Prescribing of narcotics can now be done through electronic charting. Sometime early last year, I still remember writing prescriptions for narcotics to my patients. First of all, let me be clear, I do not usually order narcotics, but I usually do when truly indicated. What appears quite convenient for me is that I do not even have to write the scripts now, I can simply order the medication on the patient’s electronic chart and after a few more steps, I am able to send the controlled substance straight to the patient’s pharmacy. Isn’t that amazing? This change will only develop further, providers will continue having the ability to use computers to render care to the patients.
Since the COVID-19, lockdown, the productivity for patient visits have significantly decreased. Sometime around December 2019, I remember almost feeling burnt out for seeing about 25 patients daily during my 8-hour shift, and then closing my charts thereafter. It was very laborious, but I was content to have a good amount of patient census. However, this has significantly been altered around March 2020 after the lockdown was announced. I started seeing less than 10 patients per day, sometimes even only 4 of them. Most patients who were due for preventative or physical exams have been cancelled, and only acute visits were scheduled. This also affected school physical exams since the children’s schools remained closed and doing health reports were not needed. Nevertheless, since the lockdown has been slowly lifted, more patients have been coming in for physical visits. People became more comfortable going in for their health checks. Lest this pandemic worsens or until there remains no improvement in our COVID-19 statistics, I think that this will only be temporary. I believe that the census for patient visits will soon be elevated, especially during the anticipated wintertime, when the flu season usually occur. This is only temporary.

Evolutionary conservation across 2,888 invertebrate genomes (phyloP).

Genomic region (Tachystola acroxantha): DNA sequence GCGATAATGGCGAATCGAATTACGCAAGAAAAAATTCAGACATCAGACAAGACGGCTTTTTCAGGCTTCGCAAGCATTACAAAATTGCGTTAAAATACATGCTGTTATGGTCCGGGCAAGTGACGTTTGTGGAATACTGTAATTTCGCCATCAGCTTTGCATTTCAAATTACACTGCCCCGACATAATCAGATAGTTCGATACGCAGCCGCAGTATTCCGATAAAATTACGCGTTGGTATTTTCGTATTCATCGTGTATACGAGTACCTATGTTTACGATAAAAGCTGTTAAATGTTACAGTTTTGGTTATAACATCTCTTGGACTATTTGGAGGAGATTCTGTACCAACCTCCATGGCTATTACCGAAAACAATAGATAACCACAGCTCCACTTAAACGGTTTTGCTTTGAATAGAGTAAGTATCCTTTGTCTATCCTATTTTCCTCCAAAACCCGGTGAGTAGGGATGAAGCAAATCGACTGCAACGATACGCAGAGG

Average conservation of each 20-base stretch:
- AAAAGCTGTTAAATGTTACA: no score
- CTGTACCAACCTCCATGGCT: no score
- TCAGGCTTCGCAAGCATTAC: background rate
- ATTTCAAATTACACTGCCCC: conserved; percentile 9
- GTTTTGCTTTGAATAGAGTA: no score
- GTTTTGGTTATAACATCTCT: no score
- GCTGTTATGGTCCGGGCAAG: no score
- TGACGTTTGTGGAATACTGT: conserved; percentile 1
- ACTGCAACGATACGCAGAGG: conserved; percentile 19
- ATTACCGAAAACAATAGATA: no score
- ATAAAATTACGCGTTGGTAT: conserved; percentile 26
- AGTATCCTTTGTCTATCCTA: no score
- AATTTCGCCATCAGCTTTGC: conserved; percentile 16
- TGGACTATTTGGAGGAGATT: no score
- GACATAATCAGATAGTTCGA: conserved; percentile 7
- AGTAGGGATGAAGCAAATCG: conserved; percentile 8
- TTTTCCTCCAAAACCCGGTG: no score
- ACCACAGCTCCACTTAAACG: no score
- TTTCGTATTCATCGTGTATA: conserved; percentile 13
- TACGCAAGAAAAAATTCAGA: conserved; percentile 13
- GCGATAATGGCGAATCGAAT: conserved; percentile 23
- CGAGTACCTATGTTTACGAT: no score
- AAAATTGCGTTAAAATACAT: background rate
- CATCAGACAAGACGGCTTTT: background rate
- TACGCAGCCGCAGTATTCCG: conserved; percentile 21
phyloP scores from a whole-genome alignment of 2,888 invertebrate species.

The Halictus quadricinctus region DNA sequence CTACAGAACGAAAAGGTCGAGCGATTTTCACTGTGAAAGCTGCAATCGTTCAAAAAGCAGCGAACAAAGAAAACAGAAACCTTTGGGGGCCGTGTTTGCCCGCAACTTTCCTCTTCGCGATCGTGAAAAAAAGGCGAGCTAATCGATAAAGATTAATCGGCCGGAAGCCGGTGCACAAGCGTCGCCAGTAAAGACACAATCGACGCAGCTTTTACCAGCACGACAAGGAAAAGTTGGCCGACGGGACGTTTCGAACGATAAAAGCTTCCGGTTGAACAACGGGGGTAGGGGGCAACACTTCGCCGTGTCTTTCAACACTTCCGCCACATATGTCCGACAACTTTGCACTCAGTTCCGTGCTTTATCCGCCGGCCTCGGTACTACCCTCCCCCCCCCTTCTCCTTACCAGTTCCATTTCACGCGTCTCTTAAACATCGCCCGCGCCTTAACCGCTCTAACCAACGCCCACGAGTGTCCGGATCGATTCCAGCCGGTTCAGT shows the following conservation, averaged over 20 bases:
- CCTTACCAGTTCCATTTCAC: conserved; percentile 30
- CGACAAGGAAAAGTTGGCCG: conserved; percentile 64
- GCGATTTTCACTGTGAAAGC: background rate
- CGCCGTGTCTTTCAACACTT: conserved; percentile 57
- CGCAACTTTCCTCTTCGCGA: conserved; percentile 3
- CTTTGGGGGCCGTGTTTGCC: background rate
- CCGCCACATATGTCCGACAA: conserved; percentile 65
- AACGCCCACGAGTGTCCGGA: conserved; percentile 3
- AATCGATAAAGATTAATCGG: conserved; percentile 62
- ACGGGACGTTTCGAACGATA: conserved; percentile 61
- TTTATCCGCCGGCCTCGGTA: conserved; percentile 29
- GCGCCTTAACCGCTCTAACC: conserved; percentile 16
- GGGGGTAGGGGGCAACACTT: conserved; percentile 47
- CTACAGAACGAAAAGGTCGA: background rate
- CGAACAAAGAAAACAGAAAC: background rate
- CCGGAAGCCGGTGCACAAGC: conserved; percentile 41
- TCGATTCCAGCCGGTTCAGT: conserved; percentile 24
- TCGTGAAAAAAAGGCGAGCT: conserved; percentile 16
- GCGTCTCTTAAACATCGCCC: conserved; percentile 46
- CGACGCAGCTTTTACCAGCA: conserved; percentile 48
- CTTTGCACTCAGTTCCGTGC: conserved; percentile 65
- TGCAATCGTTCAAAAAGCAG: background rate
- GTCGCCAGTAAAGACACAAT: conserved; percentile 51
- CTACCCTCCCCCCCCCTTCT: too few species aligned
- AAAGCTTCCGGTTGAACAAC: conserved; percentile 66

Moreover, whether or not we like it, changes are inescapable. Whatever drifts come to our practice, we will all acclimate well, being the resilient and adaptable APPs that we are.
About the Author:
Tricia Alegado, FNP-C, CNOR
Tricia has been an APPAA contributor since 2020. She has over 15 years of experience as a registered nurse and 2 years of experience as a nurse practitioner.